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Full-Scale Burst Tests of Ultra-High Pressured Rich-Gas Pipelines Under Buried and Unburied Conditions

[+] Author Affiliations
Shinobu Kawaguchi, Kazue Murai, Yoshikazu Hashimoto

Tokyo Gas Co., Ltd., Yokohama, Japan

Naoto Hagiwara, Hidekuni Yajima

Japan Gas Association, Tokyo, Japan

Masao Toyoda

Osaka University, Suita, Osaka, Japan

Paper No. IPC2008-64434, pp. 327-336; 10 pages
  • 2008 7th International Pipeline Conference
  • 2008 7th International Pipeline Conference, Volume 3
  • Calgary, Alberta, Canada, September 29–October 3, 2008
  • Conference Sponsors: International Petroleum Technology Institute and the Pipeline Division
  • ISBN: 978-0-7918-4859-3 | eISBN: 798-0-7918-3835-8
  • Copyright © 2008 by ASME


The results of four full-scale burst tests conducted at the test site in Denmark were reported and the required fracture toughness for arrest was discussed for the X80 pipeline used for rich-gas transmission under ultra-high pressure (defined as greater than a 15 MPa internal pressure). The ductile crack arrest behavior was evaluated for buried using well-compacted sand and unburied conditions. The initial internal pressure of the tests was approximately 18.4 and 16.2 MPa corresponding to hoop stress of 400 and 350 MPa (72% SMYS and 64% SMYS), respectively. Natural gas that consisting of 89∼90 mol % methane and the balance being heavier hydrocarbons that give the rich-gas compositions was used for the burst tests. The outer diameters of the tested pipes were 762 mm (30-inch) and 610 mm (24-inch). The velocities of the propagated ductile cracks and the rich-gas decompression were determined from the data measured at the sampling rate of 25 kHz. Based on these test results, the required Charpy v-notch impact energy (vE energy) was used as a measure of the fracture resistance for arrest of the ductile propagating cracks evaluated under different backfill depth conditions. The applicability of the Battelle Two-Curve (BTC) approach was also investigated.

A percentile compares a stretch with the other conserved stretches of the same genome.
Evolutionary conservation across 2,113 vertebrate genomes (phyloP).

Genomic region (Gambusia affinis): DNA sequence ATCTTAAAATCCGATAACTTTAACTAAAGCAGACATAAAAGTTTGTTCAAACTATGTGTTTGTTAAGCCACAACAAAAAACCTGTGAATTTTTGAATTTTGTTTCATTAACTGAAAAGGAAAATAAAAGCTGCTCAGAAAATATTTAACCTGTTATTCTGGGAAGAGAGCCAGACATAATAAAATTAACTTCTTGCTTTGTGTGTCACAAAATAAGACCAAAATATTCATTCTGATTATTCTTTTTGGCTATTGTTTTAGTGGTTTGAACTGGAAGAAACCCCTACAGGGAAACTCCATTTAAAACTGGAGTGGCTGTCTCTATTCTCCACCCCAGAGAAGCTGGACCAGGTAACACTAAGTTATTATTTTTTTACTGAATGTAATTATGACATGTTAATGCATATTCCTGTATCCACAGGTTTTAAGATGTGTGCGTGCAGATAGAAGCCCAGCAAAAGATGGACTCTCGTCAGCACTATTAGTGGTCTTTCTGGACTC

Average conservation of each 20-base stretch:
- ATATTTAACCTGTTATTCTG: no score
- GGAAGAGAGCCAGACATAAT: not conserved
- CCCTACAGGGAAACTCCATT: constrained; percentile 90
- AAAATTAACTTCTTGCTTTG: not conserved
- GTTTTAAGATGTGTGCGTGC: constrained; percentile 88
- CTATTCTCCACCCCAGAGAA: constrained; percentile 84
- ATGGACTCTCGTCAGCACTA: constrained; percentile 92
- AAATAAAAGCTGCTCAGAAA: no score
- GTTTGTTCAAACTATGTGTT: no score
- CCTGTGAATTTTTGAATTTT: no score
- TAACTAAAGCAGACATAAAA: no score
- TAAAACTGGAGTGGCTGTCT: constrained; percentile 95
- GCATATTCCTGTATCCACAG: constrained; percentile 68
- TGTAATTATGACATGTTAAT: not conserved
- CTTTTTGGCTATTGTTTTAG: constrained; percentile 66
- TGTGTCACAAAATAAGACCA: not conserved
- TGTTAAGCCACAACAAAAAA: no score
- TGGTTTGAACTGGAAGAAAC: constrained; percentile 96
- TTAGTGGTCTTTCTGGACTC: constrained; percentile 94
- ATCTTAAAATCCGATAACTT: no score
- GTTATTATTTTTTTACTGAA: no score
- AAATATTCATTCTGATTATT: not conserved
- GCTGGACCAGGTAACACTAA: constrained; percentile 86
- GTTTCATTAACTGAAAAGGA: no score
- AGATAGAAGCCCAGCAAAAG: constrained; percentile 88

Copyright © 2008 by ASME
Topics: Pipelines



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